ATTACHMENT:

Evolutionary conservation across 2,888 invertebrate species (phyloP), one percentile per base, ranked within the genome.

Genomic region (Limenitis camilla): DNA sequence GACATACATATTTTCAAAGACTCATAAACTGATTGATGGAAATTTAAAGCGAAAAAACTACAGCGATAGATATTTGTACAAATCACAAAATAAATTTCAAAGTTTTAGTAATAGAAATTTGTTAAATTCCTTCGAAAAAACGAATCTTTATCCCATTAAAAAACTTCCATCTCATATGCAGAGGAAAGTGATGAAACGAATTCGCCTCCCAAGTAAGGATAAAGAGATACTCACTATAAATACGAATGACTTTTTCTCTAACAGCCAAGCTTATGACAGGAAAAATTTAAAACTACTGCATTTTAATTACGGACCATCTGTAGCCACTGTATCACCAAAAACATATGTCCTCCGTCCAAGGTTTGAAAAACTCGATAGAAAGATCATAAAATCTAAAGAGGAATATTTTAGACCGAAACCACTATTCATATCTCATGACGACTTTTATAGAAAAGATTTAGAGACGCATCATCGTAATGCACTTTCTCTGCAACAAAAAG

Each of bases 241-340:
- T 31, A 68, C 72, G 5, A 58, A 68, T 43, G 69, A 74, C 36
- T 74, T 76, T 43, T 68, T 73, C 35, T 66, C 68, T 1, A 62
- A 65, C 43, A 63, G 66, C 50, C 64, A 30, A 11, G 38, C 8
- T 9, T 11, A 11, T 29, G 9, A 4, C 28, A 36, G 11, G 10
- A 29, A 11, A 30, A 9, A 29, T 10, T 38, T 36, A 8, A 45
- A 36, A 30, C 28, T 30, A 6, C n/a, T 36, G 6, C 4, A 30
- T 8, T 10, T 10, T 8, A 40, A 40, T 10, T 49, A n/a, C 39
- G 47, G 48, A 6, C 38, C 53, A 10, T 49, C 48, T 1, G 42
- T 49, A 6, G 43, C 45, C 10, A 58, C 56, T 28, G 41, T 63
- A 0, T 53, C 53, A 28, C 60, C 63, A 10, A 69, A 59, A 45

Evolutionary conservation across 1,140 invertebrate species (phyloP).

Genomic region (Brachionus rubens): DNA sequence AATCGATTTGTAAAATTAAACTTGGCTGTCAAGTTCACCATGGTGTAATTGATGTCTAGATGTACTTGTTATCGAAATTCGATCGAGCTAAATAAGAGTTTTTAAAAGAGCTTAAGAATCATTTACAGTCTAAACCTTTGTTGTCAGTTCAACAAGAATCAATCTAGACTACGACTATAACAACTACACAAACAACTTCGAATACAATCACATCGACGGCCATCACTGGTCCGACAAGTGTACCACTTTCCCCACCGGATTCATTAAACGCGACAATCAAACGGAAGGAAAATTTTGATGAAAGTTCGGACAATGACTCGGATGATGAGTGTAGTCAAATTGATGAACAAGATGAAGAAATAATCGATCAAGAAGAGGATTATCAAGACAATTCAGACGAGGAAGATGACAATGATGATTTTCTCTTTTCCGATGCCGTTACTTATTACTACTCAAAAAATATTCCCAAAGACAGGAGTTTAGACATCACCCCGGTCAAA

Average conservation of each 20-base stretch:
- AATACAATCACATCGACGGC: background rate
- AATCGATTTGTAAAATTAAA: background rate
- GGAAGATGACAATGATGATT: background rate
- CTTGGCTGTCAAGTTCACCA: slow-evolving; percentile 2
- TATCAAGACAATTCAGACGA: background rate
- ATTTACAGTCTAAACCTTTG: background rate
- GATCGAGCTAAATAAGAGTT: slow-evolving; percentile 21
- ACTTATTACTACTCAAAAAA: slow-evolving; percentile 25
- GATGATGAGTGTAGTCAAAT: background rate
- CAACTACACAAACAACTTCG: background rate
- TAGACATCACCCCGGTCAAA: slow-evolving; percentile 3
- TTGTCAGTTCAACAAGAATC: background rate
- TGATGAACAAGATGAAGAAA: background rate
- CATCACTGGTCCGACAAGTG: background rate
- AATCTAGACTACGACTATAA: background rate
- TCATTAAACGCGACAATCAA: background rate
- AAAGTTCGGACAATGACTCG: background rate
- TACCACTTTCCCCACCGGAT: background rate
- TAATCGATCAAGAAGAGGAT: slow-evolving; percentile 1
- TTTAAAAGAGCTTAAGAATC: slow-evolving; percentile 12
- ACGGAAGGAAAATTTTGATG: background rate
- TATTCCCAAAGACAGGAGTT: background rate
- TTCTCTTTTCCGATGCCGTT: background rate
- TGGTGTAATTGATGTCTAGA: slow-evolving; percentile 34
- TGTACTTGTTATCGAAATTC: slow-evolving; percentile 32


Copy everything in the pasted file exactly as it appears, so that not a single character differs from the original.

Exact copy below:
Evolutionary conservation across 2,888 invertebrate species (phyloP), one percentile per base, ranked within the genome.

Genomic region (Limenitis camilla): DNA sequence GACATACATATTTTCAAAGACTCATAAACTGATTGATGGAAATTTAAAGCGAAAAAACTACAGCGATAGATATTTGTACAAATCACAAAATAAATTTCAAAGTTTTAGTAATAGAAATTTGTTAAATTCCTTCGAAAAAACGAATCTTTATCCCATTAAAAAACTTCCATCTCATATGCAGAGGAAAGTGATGAAACGAATTCGCCTCCCAAGTAAGGATAAAGAGATACTCACTATAAATACGAATGACTTTTTCTCTAACAGCCAAGCTTATGACAGGAAAAATTTAAAACTACTGCATTTTAATTACGGACCATCTGTAGCCACTGTATCACCAAAAACATATGTCCTCCGTCCAAGGTTTGAAAAACTCGATAGAAAGATCATAAAATCTAAAGAGGAATATTTTAGACCGAAACCACTATTCATATCTCATGACGACTTTTATAGAAAAGATTTAGAGACGCATCATCGTAATGCACTTTCTCTGCAACAAAAAG

Each of bases 241-340:
- T 31, A 68, C 72, G 5, A 58, A 68, T 43, G 69, A 74, C 36
- T 74, T 76, T 43, T 68, T 73, C 35, T 66, C 68, T 1, A 62
- A 65, C 43, A 63, G 66, C 50, C 64, A 30, A 11, G 38, C 8
- T 9, T 11, A 11, T 29, G 9, A 4, C 28, A 36, G 11, G 10
- A 29, A 11, A 30, A 9, A 29, T 10, T 38, T 36, A 8, A 45
- A 36, A 30, C 28, T 30, A 6, C n/a, T 36, G 6, C 4, A 30
- T 8, T 10, T 10, T 8, A 40, A 40, T 10, T 49, A n/a, C 39
- G 47, G 48, A 6, C 38, C 53, A 10, T 49, C 48, T 1, G 42
- T 49, A 6, G 43, C 45, C 10, A 58, C 56, T 28, G 41, T 63
- A 0, T 53, C 53, A 28, C 60, C 63, A 10, A 69, A 59, A 45

Evolutionary conservation across 1,140 invertebrate species (phyloP).

Genomic region (Brachionus rubens): DNA sequence AATCGATTTGTAAAATTAAACTTGGCTGTCAAGTTCACCATGGTGTAATTGATGTCTAGATGTACTTGTTATCGAAATTCGATCGAGCTAAATAAGAGTTTTTAAAAGAGCTTAAGAATCATTTACAGTCTAAACCTTTGTTGTCAGTTCAACAAGAATCAATCTAGACTACGACTATAACAACTACACAAACAACTTCGAATACAATCACATCGACGGCCATCACTGGTCCGACAAGTGTACCACTTTCCCCACCGGATTCATTAAACGCGACAATCAAACGGAAGGAAAATTTTGATGAAAGTTCGGACAATGACTCGGATGATGAGTGTAGTCAAATTGATGAACAAGATGAAGAAATAATCGATCAAGAAGAGGATTATCAAGACAATTCAGACGAGGAAGATGACAATGATGATTTTCTCTTTTCCGATGCCGTTACTTATTACTACTCAAAAAATATTCCCAAAGACAGGAGTTTAGACATCACCCCGGTCAAA

Average conservation of each 20-base stretch:
- AATACAATCACATCGACGGC: background rate
- AATCGATTTGTAAAATTAAA: background rate
- GGAAGATGACAATGATGATT: background rate
- CTTGGCTGTCAAGTTCACCA: slow-evolving; percentile 2
- TATCAAGACAATTCAGACGA: background rate
- ATTTACAGTCTAAACCTTTG: background rate
- GATCGAGCTAAATAAGAGTT: slow-evolving; percentile 21
- ACTTATTACTACTCAAAAAA: slow-evolving; percentile 25
- GATGATGAGTGTAGTCAAAT: background rate
- CAACTACACAAACAACTTCG: background rate
- TAGACATCACCCCGGTCAAA: slow-evolving; percentile 3
- TTGTCAGTTCAACAAGAATC: background rate
- TGATGAACAAGATGAAGAAA: background rate
- CATCACTGGTCCGACAAGTG: background rate
- AATCTAGACTACGACTATAA: background rate
- TCATTAAACGCGACAATCAA: background rate
- AAAGTTCGGACAATGACTCG: background rate
- TACCACTTTCCCCACCGGAT: background rate
- TAATCGATCAAGAAGAGGAT: slow-evolving; percentile 1
- TTTAAAAGAGCTTAAGAATC: slow-evolving; percentile 12
- ACGGAAGGAAAATTTTGATG: background rate
- TATTCCCAAAGACAGGAGTT: background rate
- TTCTCTTTTCCGATGCCGTT: background rate
- TGGTGTAATTGATGTCTAGA: slow-evolving; percentile 34
- TGTACTTGTTATCGAAATTC: slow-evolving; percentile 32